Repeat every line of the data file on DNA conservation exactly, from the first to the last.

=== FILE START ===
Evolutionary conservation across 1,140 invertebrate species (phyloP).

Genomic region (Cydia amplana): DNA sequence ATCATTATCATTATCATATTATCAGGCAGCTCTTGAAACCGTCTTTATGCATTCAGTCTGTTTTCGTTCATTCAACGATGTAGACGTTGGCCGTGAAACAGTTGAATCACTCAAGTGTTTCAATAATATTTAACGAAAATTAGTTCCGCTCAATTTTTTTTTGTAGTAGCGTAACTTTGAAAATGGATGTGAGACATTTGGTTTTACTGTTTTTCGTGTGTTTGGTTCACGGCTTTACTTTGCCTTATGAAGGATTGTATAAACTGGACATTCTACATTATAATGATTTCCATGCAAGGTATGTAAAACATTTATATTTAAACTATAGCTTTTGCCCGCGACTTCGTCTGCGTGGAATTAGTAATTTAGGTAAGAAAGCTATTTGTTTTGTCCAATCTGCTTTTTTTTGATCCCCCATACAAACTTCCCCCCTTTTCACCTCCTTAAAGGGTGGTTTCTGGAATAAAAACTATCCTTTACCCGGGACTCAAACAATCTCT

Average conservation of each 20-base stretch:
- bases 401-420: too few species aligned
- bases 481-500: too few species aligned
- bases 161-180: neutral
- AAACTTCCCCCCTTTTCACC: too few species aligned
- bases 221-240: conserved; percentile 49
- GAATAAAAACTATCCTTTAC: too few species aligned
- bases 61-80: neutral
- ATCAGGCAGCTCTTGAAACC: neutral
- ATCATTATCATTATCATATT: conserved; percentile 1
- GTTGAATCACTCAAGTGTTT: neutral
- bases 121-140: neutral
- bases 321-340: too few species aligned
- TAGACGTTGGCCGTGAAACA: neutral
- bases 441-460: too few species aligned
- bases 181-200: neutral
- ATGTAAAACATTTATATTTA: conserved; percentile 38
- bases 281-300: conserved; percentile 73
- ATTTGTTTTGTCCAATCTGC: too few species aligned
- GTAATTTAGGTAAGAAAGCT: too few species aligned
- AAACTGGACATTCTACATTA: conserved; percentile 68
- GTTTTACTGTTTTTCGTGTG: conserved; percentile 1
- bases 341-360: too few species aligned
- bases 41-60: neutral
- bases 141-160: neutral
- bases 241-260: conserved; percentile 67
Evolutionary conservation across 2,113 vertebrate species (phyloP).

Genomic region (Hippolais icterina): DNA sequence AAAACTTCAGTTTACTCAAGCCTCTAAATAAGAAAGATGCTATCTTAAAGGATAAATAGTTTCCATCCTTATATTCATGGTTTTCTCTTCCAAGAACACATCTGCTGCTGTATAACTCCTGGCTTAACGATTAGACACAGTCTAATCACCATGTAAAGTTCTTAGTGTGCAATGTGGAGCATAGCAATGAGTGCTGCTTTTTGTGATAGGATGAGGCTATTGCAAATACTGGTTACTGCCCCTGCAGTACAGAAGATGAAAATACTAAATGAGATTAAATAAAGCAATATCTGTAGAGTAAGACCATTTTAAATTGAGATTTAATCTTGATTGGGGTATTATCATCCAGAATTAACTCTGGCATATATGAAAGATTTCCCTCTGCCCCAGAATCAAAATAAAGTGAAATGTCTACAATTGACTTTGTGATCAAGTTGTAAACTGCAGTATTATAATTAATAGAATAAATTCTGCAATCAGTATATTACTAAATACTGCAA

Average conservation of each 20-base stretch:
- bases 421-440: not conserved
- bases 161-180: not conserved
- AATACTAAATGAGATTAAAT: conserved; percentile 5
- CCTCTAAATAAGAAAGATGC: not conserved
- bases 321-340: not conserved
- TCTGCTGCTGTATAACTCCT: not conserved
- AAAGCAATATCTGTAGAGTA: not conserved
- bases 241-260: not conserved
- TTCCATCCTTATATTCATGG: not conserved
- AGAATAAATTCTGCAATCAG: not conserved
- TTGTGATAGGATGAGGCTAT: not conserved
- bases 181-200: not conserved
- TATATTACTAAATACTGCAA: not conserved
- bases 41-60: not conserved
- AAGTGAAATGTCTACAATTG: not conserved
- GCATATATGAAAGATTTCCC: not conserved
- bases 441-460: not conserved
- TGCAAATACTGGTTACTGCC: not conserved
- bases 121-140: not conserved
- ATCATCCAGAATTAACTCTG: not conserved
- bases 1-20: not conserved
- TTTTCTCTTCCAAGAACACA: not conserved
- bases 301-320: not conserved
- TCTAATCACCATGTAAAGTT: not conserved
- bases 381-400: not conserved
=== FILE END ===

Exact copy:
Evolutionary conservation across 1,140 invertebrate species (phyloP).

Genomic region (Cydia amplana): DNA sequence ATCATTATCATTATCATATTATCAGGCAGCTCTTGAAACCGTCTTTATGCATTCAGTCTGTTTTCGTTCATTCAACGATGTAGACGTTGGCCGTGAAACAGTTGAATCACTCAAGTGTTTCAATAATATTTAACGAAAATTAGTTCCGCTCAATTTTTTTTTGTAGTAGCGTAACTTTGAAAATGGATGTGAGACATTTGGTTTTACTGTTTTTCGTGTGTTTGGTTCACGGCTTTACTTTGCCTTATGAAGGATTGTATAAACTGGACATTCTACATTATAATGATTTCCATGCAAGGTATGTAAAACATTTATATTTAAACTATAGCTTTTGCCCGCGACTTCGTCTGCGTGGAATTAGTAATTTAGGTAAGAAAGCTATTTGTTTTGTCCAATCTGCTTTTTTTTGATCCCCCATACAAACTTCCCCCCTTTTCACCTCCTTAAAGGGTGGTTTCTGGAATAAAAACTATCCTTTACCCGGGACTCAAACAATCTCT

Average conservation of each 20-base stretch:
- bases 401-420: too few species aligned
- bases 481-500: too few species aligned
- bases 161-180: neutral
- AAACTTCCCCCCTTTTCACC: too few species aligned
- bases 221-240: conserved; percentile 49
- GAATAAAAACTATCCTTTAC: too few species aligned
- bases 61-80: neutral
- ATCAGGCAGCTCTTGAAACC: neutral
- ATCATTATCATTATCATATT: conserved; percentile 1
- GTTGAATCACTCAAGTGTTT: neutral
- bases 121-140: neutral
- bases 321-340: too few species aligned
- TAGACGTTGGCCGTGAAACA: neutral
- bases 441-460: too few species aligned
- bases 181-200: neutral
- ATGTAAAACATTTATATTTA: conserved; percentile 38
- bases 281-300: conserved; percentile 73
- ATTTGTTTTGTCCAATCTGC: too few species aligned
- GTAATTTAGGTAAGAAAGCT: too few species aligned
- AAACTGGACATTCTACATTA: conserved; percentile 68
- GTTTTACTGTTTTTCGTGTG: conserved; percentile 1
- bases 341-360: too few species aligned
- bases 41-60: neutral
- bases 141-160: neutral
- bases 241-260: conserved; percentile 67
Evolutionary conservation across 2,113 vertebrate species (phyloP).

Genomic region (Hippolais icterina): DNA sequence AAAACTTCAGTTTACTCAAGCCTCTAAATAAGAAAGATGCTATCTTAAAGGATAAATAGTTTCCATCCTTATATTCATGGTTTTCTCTTCCAAGAACACATCTGCTGCTGTATAACTCCTGGCTTAACGATTAGACACAGTCTAATCACCATGTAAAGTTCTTAGTGTGCAATGTGGAGCATAGCAATGAGTGCTGCTTTTTGTGATAGGATGAGGCTATTGCAAATACTGGTTACTGCCCCTGCAGTACAGAAGATGAAAATACTAAATGAGATTAAATAAAGCAATATCTGTAGAGTAAGACCATTTTAAATTGAGATTTAATCTTGATTGGGGTATTATCATCCAGAATTAACTCTGGCATATATGAAAGATTTCCCTCTGCCCCAGAATCAAAATAAAGTGAAATGTCTACAATTGACTTTGTGATCAAGTTGTAAACTGCAGTATTATAATTAATAGAATAAATTCTGCAATCAGTATATTACTAAATACTGCAA

Average conservation of each 20-base stretch:
- bases 421-440: not conserved
- bases 161-180: not conserved
- AATACTAAATGAGATTAAAT: conserved; percentile 5
- CCTCTAAATAAGAAAGATGC: not conserved
- bases 321-340: not conserved
- TCTGCTGCTGTATAACTCCT: not conserved
- AAAGCAATATCTGTAGAGTA: not conserved
- bases 241-260: not conserved
- TTCCATCCTTATATTCATGG: not conserved
- AGAATAAATTCTGCAATCAG: not conserved
- TTGTGATAGGATGAGGCTAT: not conserved
- bases 181-200: not conserved
- TATATTACTAAATACTGCAA: not conserved
- bases 41-60: not conserved
- AAGTGAAATGTCTACAATTG: not conserved
- GCATATATGAAAGATTTCCC: not conserved
- bases 441-460: not conserved
- TGCAAATACTGGTTACTGCC: not conserved
- bases 121-140: not conserved
- ATCATCCAGAATTAACTCTG: not conserved
- bases 1-20: not conserved
- TTTTCTCTTCCAAGAACACA: not conserved
- bases 301-320: not conserved
- TCTAATCACCATGTAAAGTT: not conserved
- bases 381-400: not conserved